It suggests setting up "dummy businesses" to buy anti-wind billboards, and creating a "counter-intelligence branch" to track the wind energy industry. It also calls for spending $750,000 to create an organisation with paid staff and tax-exempt status dedicated to building public opposition to state and federal government policies encouraging the wind energy industry...
ATI [the think tank coordinating the campaign] is part of a loose coalition of ultra-conservative thinktanks and networks united by their efforts to discredit climate science and their close connections to the oil and gas industry, including the Koch family. Those groups include the Heartland Institute, the John Locke Foundation, and Americans for Prosperity, the organising arm of the Tea Party movement.Is this a case of the oil industry working to fight industrial policies that bias markets against their products? Or is it a case of the oil industry working to create/perpetuate industrial policies that bias markets in favor of their products? The answer to this question depends on whether the "right" prices for fossil fuels and non-fossil fuels are represented by their spot prices.
As in the case of the military, state governments deciding which energy source to buy face a problem that is not a simple static cost minimization problem. Here are some additional considerations a local government should consider:
1. Long-term investments. Our existing energy infrastructure is oriented toward fossil fuels. If non-fossil fuel spot prices will eventually fall below fossil fuel spot prices, it makes sense to start building the new infrastructure well in advance of that time. A private company is (mostly) not responsible for building new infrastructure. A government is. Therefore a government may have an incentive to switch to non-fossil fuels before it would make sense for a company to do so.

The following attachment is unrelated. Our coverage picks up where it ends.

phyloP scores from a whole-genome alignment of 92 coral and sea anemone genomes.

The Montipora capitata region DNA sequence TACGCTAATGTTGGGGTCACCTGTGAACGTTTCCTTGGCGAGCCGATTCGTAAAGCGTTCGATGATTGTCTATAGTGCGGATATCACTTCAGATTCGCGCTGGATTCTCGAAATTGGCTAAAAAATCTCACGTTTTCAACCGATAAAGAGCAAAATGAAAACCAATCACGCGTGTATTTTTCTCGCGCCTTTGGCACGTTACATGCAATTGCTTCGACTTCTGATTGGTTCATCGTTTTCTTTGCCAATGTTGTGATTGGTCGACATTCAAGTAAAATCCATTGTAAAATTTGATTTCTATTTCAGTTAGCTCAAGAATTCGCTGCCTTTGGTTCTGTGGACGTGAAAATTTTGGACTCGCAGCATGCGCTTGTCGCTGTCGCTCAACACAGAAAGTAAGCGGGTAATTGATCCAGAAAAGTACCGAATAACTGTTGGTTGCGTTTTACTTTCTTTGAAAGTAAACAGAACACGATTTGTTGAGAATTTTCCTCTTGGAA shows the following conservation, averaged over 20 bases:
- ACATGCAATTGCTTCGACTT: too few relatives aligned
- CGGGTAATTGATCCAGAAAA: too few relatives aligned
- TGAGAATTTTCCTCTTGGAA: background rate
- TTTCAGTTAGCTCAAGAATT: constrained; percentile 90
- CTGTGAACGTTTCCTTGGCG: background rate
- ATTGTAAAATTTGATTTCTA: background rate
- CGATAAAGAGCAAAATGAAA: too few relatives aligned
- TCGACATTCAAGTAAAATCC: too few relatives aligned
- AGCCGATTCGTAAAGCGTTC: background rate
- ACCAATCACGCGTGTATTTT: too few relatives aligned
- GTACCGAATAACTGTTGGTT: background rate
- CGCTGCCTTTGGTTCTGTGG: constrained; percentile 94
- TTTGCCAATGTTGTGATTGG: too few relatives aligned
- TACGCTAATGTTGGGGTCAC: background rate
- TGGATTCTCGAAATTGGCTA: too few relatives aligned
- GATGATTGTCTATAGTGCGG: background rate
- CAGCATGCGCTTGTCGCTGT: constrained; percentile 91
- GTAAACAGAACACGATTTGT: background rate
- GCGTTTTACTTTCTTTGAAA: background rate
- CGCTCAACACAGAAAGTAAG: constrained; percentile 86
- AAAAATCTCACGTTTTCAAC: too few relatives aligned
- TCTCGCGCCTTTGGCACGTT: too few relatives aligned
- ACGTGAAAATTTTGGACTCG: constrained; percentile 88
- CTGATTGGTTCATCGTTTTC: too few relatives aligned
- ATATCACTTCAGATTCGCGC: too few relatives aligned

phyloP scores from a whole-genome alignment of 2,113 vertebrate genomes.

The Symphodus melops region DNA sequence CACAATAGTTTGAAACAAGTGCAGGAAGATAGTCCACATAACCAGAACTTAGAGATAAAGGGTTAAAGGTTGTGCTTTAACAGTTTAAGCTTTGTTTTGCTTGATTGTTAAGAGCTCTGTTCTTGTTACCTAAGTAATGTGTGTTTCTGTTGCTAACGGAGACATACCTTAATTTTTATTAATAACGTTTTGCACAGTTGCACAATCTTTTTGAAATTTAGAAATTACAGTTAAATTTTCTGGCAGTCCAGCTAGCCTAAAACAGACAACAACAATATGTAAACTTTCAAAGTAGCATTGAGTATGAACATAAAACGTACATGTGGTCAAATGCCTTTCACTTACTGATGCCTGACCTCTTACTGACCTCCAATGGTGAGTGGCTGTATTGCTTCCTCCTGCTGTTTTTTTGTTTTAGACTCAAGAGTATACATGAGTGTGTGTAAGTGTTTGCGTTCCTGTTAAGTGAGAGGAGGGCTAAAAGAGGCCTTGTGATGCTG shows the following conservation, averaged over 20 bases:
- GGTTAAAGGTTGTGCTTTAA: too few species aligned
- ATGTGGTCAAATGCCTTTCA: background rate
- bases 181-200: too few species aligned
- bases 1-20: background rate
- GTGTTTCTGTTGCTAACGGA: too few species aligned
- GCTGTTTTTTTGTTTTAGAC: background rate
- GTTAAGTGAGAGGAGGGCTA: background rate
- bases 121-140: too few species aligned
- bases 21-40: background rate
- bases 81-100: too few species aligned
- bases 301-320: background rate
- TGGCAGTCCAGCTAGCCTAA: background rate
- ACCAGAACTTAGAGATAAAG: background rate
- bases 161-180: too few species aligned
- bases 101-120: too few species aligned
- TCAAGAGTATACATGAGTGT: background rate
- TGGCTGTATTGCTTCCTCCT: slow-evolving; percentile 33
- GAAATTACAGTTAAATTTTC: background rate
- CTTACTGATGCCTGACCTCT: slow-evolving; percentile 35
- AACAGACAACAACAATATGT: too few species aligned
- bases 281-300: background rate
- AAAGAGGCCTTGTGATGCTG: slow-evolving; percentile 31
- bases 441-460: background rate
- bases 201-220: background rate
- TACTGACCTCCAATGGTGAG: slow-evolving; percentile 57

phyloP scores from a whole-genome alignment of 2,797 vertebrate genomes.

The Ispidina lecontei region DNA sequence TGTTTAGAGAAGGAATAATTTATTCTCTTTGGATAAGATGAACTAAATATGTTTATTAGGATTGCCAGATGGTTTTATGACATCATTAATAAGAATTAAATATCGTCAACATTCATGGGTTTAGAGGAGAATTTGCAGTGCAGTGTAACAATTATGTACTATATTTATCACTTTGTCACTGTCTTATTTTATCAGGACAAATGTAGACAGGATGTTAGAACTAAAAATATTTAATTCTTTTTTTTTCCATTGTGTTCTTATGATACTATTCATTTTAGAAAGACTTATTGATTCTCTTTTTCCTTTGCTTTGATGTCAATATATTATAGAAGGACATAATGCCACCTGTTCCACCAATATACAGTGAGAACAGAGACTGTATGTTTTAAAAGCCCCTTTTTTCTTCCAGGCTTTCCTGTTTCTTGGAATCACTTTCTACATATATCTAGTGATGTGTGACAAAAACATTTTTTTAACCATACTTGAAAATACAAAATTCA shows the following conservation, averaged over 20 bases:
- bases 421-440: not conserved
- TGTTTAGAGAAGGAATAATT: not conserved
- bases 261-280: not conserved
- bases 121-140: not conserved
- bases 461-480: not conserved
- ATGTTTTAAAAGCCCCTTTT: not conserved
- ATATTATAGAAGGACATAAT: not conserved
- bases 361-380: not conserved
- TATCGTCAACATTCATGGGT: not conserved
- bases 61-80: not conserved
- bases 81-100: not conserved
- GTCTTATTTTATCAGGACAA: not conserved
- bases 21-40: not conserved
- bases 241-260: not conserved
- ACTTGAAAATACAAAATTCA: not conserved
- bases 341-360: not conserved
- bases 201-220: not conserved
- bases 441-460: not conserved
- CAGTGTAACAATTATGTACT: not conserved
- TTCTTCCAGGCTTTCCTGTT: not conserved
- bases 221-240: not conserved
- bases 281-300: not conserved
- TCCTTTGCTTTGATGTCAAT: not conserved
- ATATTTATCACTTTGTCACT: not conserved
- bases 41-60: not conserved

2. Environmental costs. I think that the environmental costs of fossil fuel use are much lower than members of the Pigou Club think. This is not because global warming isn't real (it is!), or because it isn't dangerous (it is!), but because fossil fuels are pretty fungible, meaning they can be sold on world markets; if the U.S. burns less, China will simply burn what we don't burn (this is not always true, especially in the case of coal). But there are some carbon costs all the same.
Also, there is the research aspect, again.
In addition, this campaign by conservative think-tanks seeks to raise costs for the wind industry by using local government to block wind farm construction. That has nothing to do with halting industrial policy, and everything to do with using government regulation to overrule the logic of the market.
It seems to me overwhelmingly reasonable to assume that the U.S. fossil fuel industry, led by oil barons like the Koch brothers, would try to push for government policies that favor their industry at the expense of potential future competitors, irrespective of actual market logic. It also seems obvious to me that the U.S. fossil fuel industry is a key backer of the Republican party and a key backer of conservative think tanks and opinion-making organizations. Are these two facts sufficient to prove that the conservative campaign against alternative energy runs counter to economic efficiency? No. It may still be true that government adoption of non-fossil energy sources is a misguided, ideological initiative. But as non-fossil energy costs fall and fall, that position will become harder and harder to defend.
Update: Fred Kaplan backs me up in this excellent article at Slate.